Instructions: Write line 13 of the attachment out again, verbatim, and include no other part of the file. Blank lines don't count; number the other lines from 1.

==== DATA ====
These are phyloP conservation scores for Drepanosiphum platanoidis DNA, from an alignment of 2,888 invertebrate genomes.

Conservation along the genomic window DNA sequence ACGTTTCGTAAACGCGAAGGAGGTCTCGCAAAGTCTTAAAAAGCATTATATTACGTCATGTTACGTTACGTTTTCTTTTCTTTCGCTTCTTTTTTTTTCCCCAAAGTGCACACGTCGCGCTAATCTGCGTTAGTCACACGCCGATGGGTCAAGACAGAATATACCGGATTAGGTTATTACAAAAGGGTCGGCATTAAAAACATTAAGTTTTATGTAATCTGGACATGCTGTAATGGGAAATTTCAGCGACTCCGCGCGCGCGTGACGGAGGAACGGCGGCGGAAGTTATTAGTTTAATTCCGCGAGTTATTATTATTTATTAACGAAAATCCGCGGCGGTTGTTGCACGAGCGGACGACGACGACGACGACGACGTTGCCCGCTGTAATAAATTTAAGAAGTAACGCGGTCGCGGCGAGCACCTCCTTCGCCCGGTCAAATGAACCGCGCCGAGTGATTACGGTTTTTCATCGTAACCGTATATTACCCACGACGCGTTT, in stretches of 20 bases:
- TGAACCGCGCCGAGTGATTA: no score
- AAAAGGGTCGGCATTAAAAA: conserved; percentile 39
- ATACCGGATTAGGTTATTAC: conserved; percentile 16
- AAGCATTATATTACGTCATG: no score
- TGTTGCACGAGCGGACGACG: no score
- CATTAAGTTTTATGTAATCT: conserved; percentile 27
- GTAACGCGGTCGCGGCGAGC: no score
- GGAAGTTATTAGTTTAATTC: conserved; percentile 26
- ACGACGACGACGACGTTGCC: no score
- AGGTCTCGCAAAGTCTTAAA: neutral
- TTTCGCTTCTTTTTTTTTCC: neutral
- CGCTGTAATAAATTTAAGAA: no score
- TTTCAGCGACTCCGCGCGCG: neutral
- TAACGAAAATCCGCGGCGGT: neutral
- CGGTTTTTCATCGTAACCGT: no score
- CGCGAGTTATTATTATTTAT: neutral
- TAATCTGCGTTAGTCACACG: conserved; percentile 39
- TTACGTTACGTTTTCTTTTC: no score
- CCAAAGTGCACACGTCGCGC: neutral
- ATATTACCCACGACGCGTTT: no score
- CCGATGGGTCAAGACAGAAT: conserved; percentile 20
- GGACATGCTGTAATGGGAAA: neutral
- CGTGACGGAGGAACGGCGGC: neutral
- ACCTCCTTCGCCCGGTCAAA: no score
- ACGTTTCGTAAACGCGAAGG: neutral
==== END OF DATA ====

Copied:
- TTTCGCTTCTTTTTTTTTCC: neutral